Frequently Asked Questions

QuestionMark-MediumSome frequently asked questions are:

1.Will the valuer need to inspect inside the property?

Yes, valuation protocols require the property to be fully inspected and on occasions internal and external photographs will be taken.

2. What if my property is tenanted ?

For tenanted properties the valuer will need to arrange with the managing agent or with the tenant for access arrangements. Access to a rented property is governed by the Lease terms. Normally we are provided with the tenant’s contact details after they have been advised of our need to inspect the property. The managing agent would be aware of these requirements.

3. Can I be told the valuation figure?

For mortgage purposes, the Lender instructs the valuer not to discuss the valuation with the Client. The Lender should be contacted direct for this information. For all other valuations, these are made available to the client.

4. Can I have a copy of a mortgage valuation?

A copy of the valuation is not available from the valuer. The Lender should be contacted for this information.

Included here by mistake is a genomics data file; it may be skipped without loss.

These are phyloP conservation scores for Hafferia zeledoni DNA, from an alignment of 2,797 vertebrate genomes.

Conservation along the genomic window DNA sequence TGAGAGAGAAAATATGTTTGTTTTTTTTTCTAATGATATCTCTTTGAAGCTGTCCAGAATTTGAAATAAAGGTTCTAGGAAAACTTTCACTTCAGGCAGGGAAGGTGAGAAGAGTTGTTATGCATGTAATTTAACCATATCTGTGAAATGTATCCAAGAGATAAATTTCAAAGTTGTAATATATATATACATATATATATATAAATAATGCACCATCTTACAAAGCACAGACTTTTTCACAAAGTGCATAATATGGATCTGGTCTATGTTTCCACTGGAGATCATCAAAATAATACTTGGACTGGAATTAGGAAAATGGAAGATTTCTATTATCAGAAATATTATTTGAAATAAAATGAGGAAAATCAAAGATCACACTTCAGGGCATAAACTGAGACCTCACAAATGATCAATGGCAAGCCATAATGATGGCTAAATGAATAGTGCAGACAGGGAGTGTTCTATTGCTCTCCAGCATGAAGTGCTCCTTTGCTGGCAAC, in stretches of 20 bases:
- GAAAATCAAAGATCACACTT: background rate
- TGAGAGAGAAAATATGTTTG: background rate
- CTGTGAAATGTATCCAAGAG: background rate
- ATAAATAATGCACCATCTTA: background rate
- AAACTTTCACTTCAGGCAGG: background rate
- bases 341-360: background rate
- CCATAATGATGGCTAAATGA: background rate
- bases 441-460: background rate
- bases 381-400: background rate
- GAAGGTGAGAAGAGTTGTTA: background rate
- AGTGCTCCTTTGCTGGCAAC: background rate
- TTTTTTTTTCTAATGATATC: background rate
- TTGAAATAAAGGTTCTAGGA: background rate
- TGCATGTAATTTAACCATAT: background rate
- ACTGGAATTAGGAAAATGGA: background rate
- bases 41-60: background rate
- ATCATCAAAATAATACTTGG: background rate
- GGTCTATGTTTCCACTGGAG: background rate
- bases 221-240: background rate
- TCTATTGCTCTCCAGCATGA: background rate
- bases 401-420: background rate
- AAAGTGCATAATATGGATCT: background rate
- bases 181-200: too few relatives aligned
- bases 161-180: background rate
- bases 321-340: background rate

5. Can I use a mortgage valuation for Stamp Duty Purposes?

No, each State or Territory requires a valuation purpose to be stated to be a valuation for “Stamp Duty Purposes”.

6. How long is a valuation valid?

A valuation is generally valid for three (3) months from the date of valuation. After three months the valuation would need to be up-dated.

7. Is a short form valuation suitable for Family Law or Property Settlement Purposes?

We do not produce short form reports for Family Law Purposes. We believe that the interests of the parties is too critical for a report which, by its form, is not “transparent”. See more>> (Family Law/ Litigation).

8. Is the Insurance assessment the same as the “market value”?

No, the insurance valuation is made on a different basis. The insurance assessment is based on the replacement cost new of the improvements on the land together with other assessments which includes such things as the cost of demolition and removal of debris, architects fees, Council fees, and an allowance for increase in costs over a development period and may include an allowance for loss of rent.